Page:A cyclopedia of American medical biography vol. 2.djvu/459

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STEINER


405


STEPHEN


bed well, but never woke to his earthly friends.

PapersĀ :

"Medical Practice in the Bible." (" Transactions ^^merican Medical Associ- ation," vol. ix.)

" Deep Seated Ulcer of the Os Uteri as a Cause of Abortion." ("Detroit Re- view of Medicine and Pharmacy," vol. i.)

"Medicine and Inductive Science." (President's Address ]\Iichigan State Medical Society, 1858, "Peninsular Med- ical Joiu-nal," vol. v.)

"Scriptural Evidence of a General System of Medical Practice being taught in the Bible, and a Comparison of this Practice with Rational Medicine and Homeopathy." (Reprint from "Penin- sular Medical Journal," 1857.) L. C.

Transactions Mich. State Med. Soc, 1888, Detroit, Mich.

Steiner, Lewis H. (1827-1892).

Dr. Steiner, librarian of the Enoch Pratt Free Library, Baltimore, was born in Frederick City, Maryland, May 4, 1827. He was descended from German ancestors who settled in western Mary- land early in the eighteenth century. He attended Marshall College, at Mercers- burg, Pennsylvania, and took his B. A. there in 1846. The degree of A. M. was conferred upon him three times; by his alma mater in 1849, by St. James College in 1854, and by Yale in 1869. His M. D. he had from the University of Pennsyl- vania in 1849. In 1852 he removed to Baltimore, where he held the chairs of chemistry in the Maryland Medical Institute (a preparatory school) and in the Maryland College of Pharmacy. He also held the same chair later in Colum- bia College and the National Medical College, at Washington, District of Columbia, and lectured at times on natural history, physics and pharmacy. In 1861 he returned to Frederick City.

During the Civil War he was chief inspector of the United States Sanitary Commission in the Army of the Potomac. After 1868 his time was given up mostly to literary and scientific pursuits.


Dr. Steiner's death took place suddenly in his library, of apoplexy, February 18, 1 892. He was a member of the Reformed Church, and always took an active inter- est in its affairs. He left a widow, three daughters and two sons. He was a close student, an eloquent speaker, and a ready writer. At the age of twenty- four he published his first work, entitled "Physical Science." He later translated "Will's Chemical Analysis." He was assistant editor of the " American Medical Monthly." He was a meniber of the Medical and Chirurgical Faculty of Maryland. Ho was also a member of the American Academy of Medicine and its president in 1879. "No brighter example," says Prof. Raddatz, his biographer, "of high and earnest ardor in his country's cause, of manhood, integrity and energy, shines in the galaxy of sterling citizens which the sturdy race from which he sprang has given to our state." (For portrait, see Cordell's " History of the University of Maryland," 1907, vol. i. For list of writings, see Quinan's "Medical Annals of Baltimore," 1884.) E. F. C.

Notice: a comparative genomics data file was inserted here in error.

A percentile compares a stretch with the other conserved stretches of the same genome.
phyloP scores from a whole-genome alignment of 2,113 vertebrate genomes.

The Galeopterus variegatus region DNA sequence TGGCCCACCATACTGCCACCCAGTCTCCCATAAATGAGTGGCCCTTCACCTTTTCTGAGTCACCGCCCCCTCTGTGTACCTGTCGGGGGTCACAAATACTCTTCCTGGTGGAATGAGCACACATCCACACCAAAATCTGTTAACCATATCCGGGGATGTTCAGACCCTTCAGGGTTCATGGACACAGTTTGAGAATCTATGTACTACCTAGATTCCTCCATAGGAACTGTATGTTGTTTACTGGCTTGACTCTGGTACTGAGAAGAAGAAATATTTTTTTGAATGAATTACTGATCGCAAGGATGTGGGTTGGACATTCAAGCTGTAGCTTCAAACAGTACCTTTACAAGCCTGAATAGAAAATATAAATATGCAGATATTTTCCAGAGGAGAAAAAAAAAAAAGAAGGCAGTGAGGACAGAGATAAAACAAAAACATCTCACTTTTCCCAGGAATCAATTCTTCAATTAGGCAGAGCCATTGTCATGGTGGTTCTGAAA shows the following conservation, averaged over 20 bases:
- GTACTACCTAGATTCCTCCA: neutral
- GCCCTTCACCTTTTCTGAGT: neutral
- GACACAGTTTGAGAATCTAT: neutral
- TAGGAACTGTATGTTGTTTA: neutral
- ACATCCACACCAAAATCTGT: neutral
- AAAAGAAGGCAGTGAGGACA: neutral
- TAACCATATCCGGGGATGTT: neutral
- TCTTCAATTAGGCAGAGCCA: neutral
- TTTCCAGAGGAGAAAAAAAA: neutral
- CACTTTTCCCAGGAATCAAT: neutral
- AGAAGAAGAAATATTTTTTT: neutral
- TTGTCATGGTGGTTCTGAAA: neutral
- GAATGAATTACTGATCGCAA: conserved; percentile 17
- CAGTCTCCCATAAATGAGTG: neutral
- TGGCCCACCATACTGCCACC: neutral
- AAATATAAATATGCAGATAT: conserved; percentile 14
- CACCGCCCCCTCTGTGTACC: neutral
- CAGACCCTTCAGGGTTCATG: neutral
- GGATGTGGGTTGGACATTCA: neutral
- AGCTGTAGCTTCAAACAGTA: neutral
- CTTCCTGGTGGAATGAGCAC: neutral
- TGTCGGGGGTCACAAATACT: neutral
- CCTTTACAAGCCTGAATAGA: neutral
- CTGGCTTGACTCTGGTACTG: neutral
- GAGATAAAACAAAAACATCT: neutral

Stephen, Adam (-


-1791).

A native of Scotland, Stephen was educated at Edinburgh University where it is said he studied six years, the last two "in different physical classes," and that Donald Munroe, Gregory and Stephen took away the palm in all classes of philosophy, mathematics and physic." Leaving college he passed the examina- tion for the position of naval surgeon, " but discovering that officers and men were a parcel of bears," he went as hospital-ship surgeon for the army in the expedition against Port L'Oriente. After various adventures he finally settled in Virginia.

He took part in the French and Indian War, and with another physician of Scottish birth. Dr. James Craik, accom- panied Washington on that perilous journey which terminated at Fort Necessity. The Revolution found him on the side of his adopted country. In